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JOURNAL OF RESEARCH IN NATIONAL DEVELOPMENT VOLUME 7 NO 2, DECEMBER, 2009

FLOODING, THE ENVIRONMENT AND SOCIO-ECONOMIC ACTIVITIES: A STUDY OF OZORO, DELTA STATE

Helen O. Anie
E-mail: sylveyoz@yahoo.com

 

Abstract
The study examined the effects of flooding on the environment and socio-economic activities of the people of Ozoro kingdom. Data for this study were gathered from inhabitants of the study area, personal observation and assessment; and from secondary sources. Data collected were analysed using simple percentages. It was found that flooding in the study area has effects on their transportation system, housing, crops and farmlands which usually result in high cost of living during dry season.
Keywords: Environment; floods;hazards; economic activities


Introduction
In Nigeria natural hazards of the environment have been making front page news, with increasing frequency, wrecking havoc either on rural farmers or on urban residents. So, the need for digging deep into the impacts of floods on the environment and socio-economic activities arises.

Floods may be defined in a variety of ways according to type, origin and magnitude. The two types of phenomena so called are firstly, inundations of normally dry lands and secondly, exceptionally high rates of discharge in water course. The origin of inundations may be the breaching or overtopping of coast or drainage defenses by the flowing water or alternatively, discharges by drainage beyond their bankful capacity. According to NEST (1991), a flood is a body of water which rises to overflow land which is not normally submerged. This may result in major disasters involving structural and erosional damages, disruption of socio-economic activities, transport and communication, loss of life and property, contamination of water and the environment in general.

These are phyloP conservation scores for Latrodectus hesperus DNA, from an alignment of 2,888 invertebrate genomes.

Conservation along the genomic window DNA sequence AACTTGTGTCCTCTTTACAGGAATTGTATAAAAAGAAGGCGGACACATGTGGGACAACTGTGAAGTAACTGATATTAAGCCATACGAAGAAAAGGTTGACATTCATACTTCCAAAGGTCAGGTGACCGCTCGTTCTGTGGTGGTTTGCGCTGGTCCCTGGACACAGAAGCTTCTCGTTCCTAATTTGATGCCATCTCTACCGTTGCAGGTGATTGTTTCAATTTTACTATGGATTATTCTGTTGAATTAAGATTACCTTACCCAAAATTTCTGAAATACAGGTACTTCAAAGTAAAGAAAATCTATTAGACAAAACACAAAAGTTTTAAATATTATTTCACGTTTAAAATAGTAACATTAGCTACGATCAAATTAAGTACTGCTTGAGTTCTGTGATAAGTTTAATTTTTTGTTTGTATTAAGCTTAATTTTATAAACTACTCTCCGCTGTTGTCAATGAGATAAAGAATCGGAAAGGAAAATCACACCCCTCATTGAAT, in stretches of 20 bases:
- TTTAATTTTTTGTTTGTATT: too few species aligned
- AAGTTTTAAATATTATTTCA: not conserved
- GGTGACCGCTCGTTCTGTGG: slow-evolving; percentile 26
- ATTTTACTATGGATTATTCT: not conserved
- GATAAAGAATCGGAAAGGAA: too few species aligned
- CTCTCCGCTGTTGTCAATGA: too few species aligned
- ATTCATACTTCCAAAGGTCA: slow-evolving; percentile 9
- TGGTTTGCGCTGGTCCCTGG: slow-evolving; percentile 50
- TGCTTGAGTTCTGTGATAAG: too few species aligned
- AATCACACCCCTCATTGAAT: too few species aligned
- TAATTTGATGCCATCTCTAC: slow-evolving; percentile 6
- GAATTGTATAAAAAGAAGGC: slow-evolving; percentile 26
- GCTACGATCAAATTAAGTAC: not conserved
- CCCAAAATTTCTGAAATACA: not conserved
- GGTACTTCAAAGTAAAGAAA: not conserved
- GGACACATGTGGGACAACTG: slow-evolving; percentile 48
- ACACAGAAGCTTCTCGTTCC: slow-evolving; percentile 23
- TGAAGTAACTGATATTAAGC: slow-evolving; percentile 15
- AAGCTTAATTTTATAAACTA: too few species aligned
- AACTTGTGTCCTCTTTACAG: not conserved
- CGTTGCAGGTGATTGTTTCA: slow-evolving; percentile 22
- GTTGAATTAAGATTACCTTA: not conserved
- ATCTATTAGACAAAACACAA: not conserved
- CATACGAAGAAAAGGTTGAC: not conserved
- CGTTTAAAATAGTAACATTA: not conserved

Kirkby (2006) sees flood as existing when the discharge of a river or water course cannot be accommodated within the margins of its normal channel, so then water spreads over adjoining grounds on which crops or forest are able to flourish but simply put, a flood is any water in an area that is not normally submerged. 



The literature
According to Oriola (2000) whenever the stream channel in an average section is overtaxed, causing overflow on an adjacent land definitely outside the usual channel boundaries, the stream is said to have reached flood stage. He recognises six types of flood- flash floods, single event floods, multiple event floods, seasonal floods, coastal floods and estuarine floods. Flash floods are common in the city centres. A single event flood is caused by rainfall with one peak flood period and last longer than flash flood. The multiple event floods occur after long period of rainfall that comes in succession. Seasonal floods are very common in most riverine areas that are river flood plains. This is the case of the Niger Delta region, of which Ozoro is a part.

Imoroa (2003) identified flood as one type of natural hazards, as those elements in the physical environment that are harmful to men and are caused by forces extraneous to them. He linked the causes of flood to three atmospheric factors, namely rainfall excesses, snow and ice, and coastal factors. Brown and Cutchen (2000) have observed that the real cause of a flood is man. They said because of his desire to make money quickly or through his lack of understanding of the way nature works, he tries to change the normal course that water follows across the land. Man builds dams, his home and factory in areas that are known to be in danger of flooding.

In examining the effects of flooding, Akinmade (2005) opined that natural flooding is not a

problem until people choose to build their homes and other structures on flood plains. He further explained that these structures are subjected to damage and loss when inundated by floodwaters. He further stated that people have chosen to build on so many floodplains that is why flooding is the most universal natural hazards in the world.

Whitlow (1996) described floods as the commonest of the natural hazards and in recent decades have accounted for no less than 64 percent of all death tolls resulting from natural hazards. He also explained that this is the price that mankind has to pay when attempting to compete with rivers for the use of their floodplains or when building on vulnerable coastlines.

Botkin and Keller (1998) in their study of floods in United States supported the above argument when they observed that about 100 persons lose lives in floods every year and accompanying damages exceed $3billion. They noted that the 1993 flood of the Mississippi River took about 50 lives and caused over $10 billion in damages. This loss of life, although terrible is relatively low compared to areas of the world that lack sophisticated monitoring and warning systems, like the underdeveloped countries.